Yoga Is My Music Lesson
Use the force. I made a joke somewhere along these lines in yoga class yesterday. To avoid being a complete nerd, I held back on the rest of the line, something about "Let if flow within you." But it's such a good line. Use the force, not force the force. Let it flow within you, rather than crash up against it.

When I was a little kid learning to play the piano and trumpet, it seemed to come pretty easily. I flew through what were considered pretty "advanced" pieces on the piano. And there were times when my range and endurance with the trumpet became a source of annoyance for my brother, even though he was seven years older and music was his life.  

From my perspective, speed, endurance, hitting the notes -- that was pretty much it.  It all sounded correct to me. But my teachers... always telling me to slow it down. If I couldn't first go through a piece slowly and have it be music -- rather than just notes -- adding speed wasn't going to create music either. It might muffle the strain created by my lack of choice in the matter, but it wasn't going to make something beautiful. My ears didn't pick it up back than, but I could see it in my teacher's expression.  And in the end it was my brother who played at Carnegie Hall, not me. He didn't always win, struggling to be patient with himself. But he made music.

Yoga is my music lesson now. Learning first to go slow enough to listen, slow enough to hear our bodies. When moving slowly or quickly is a choice, then we move how we want, with our intuition, connected to our selves. When it's not a choice, we may rush or jump a little from move to move (we're still doing the "moves" after all), but we may be hitting the notes without making music. We miss connecting to our selves.  

Yoga opens up when we shift from forcing the force, to trusting what's inside us already. Trusting that we can be patient. Believing that where we are is ok, and that our work, compassion and growing connection with our selves is everything we need to get us where we want to go. I know from watching my brother  that this can be a very tough practice sometimes -- especially when someone next to you seems to have such an easy time with the moves. But that's what yoga is good for. It's our practice ground for how we want to live: compassionate, connected, fun, and always able to choose and create our own direction.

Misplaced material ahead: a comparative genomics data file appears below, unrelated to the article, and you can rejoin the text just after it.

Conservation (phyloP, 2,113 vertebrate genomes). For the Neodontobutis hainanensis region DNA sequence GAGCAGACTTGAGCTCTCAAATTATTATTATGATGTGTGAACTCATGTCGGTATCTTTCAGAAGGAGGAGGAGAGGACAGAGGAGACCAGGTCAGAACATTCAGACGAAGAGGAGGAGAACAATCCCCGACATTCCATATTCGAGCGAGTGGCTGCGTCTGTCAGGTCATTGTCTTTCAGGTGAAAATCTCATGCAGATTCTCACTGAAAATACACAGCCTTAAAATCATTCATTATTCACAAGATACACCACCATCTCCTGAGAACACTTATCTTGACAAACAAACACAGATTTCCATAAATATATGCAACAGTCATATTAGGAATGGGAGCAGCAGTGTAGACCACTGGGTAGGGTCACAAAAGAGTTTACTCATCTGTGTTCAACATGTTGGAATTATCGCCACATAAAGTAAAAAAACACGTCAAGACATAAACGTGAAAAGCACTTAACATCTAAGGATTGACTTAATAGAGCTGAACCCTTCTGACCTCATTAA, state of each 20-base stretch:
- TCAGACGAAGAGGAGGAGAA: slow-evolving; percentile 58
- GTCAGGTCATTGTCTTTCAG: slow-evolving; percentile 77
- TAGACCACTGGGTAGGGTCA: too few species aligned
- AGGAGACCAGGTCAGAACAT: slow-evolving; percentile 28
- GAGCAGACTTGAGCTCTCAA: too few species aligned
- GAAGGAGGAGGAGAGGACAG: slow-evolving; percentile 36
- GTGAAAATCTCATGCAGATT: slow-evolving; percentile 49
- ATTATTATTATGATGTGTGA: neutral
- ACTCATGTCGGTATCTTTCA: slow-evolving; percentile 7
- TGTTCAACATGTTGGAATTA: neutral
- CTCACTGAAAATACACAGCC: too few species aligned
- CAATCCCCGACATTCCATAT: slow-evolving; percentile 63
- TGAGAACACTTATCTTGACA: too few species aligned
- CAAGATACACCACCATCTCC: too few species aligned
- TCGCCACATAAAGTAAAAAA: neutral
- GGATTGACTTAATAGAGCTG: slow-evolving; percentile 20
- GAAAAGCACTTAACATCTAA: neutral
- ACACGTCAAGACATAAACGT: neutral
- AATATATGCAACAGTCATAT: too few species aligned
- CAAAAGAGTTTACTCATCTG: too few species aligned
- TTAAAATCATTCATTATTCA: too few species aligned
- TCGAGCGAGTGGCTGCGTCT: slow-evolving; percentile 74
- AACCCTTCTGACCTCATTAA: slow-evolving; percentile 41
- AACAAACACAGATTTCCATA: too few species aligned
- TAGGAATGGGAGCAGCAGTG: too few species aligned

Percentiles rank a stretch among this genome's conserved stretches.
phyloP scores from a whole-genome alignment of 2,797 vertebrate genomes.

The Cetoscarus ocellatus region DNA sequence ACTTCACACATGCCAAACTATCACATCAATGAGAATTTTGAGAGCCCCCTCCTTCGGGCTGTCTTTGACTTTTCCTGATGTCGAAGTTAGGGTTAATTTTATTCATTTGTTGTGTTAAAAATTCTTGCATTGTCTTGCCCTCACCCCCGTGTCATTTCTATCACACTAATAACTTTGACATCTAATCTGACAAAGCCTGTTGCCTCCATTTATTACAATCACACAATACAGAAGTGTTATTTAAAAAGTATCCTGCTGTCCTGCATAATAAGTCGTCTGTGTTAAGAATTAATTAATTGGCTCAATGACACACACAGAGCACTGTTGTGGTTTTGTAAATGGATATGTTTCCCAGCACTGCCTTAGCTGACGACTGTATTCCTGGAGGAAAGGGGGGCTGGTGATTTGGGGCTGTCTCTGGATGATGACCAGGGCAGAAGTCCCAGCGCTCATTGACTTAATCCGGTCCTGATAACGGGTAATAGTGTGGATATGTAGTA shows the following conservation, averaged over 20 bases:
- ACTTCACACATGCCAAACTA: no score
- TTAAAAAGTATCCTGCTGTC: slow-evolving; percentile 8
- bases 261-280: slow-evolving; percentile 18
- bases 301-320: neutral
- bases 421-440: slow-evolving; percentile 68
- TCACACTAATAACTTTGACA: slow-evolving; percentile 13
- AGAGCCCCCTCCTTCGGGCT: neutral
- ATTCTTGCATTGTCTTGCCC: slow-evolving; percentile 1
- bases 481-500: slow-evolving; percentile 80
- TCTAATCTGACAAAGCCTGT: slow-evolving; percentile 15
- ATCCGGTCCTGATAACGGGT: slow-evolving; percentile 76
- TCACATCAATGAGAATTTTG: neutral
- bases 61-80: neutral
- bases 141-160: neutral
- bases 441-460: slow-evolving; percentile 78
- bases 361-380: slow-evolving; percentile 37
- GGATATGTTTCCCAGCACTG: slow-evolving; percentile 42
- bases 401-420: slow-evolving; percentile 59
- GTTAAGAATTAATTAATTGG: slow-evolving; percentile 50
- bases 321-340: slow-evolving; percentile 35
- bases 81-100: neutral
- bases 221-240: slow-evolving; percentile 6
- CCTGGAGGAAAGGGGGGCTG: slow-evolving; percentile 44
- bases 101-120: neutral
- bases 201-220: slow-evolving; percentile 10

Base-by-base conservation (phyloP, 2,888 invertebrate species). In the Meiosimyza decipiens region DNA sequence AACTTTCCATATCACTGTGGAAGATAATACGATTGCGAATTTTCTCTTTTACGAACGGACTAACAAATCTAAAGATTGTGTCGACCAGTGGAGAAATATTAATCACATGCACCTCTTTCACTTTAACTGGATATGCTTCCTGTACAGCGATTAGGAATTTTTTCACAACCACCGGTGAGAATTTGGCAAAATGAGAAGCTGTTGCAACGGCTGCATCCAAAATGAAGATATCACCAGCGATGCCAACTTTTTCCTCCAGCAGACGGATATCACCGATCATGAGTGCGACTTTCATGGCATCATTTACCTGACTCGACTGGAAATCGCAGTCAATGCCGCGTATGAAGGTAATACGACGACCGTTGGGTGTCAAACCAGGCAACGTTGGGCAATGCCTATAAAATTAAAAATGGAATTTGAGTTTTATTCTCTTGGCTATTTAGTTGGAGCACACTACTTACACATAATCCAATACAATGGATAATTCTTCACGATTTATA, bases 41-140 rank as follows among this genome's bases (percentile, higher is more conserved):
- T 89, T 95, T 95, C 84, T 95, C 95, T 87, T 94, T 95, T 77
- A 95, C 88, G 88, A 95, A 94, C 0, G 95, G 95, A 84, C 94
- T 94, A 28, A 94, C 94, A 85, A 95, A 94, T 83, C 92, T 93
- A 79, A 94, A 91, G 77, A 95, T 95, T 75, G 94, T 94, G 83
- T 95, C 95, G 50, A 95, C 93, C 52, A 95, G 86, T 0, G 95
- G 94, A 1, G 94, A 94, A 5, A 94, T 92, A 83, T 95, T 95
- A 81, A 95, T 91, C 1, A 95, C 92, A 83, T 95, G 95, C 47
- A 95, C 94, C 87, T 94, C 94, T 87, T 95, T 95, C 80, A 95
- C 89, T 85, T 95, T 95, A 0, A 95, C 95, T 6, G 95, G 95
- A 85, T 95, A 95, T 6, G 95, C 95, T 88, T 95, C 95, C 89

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About the Author

Mike is a guide and resident healer at Strala Yoga in New York. Named “Best Mover” by MindBodyGreen and one of Shape Magazine’s Hottest Trainers, he’s practiced Eastern movement and healing techniques for more than three decades, including tai chi, qigong, and shiatsu.

In his younger years, Mike challenged centuries of reasonable and well-tested martial traditions in hundreds of competitions, by applying unruly imagination to a world where rules were unbreakable. As he got older, he happily become more interested in supporting bodies than disrupting them, and continued on to medical applications of the mind-body connection in university.

Mike studied mind-body medicine at Harvard, and alternative medicine and psychology at Oxford. After running into walls with standard medical practice in the U.S. and England, Mike left his healthcare roots. He worked at a steel mill for a while, joined a web company, and then founded a few more. He now serves on the board of Odyl, which helps people discover books on Facebook.

As Strala's co-founder, Mike has found his way back to health care done right: helping people let go of stress in their bodies and minds, become their own best caregivers, and live happy capable lives. Mike is a mountaineer, runner, cyclist, skier, and snowboarder. Check out Michael's MBG Video Course, The Complete Guide To Yoga.

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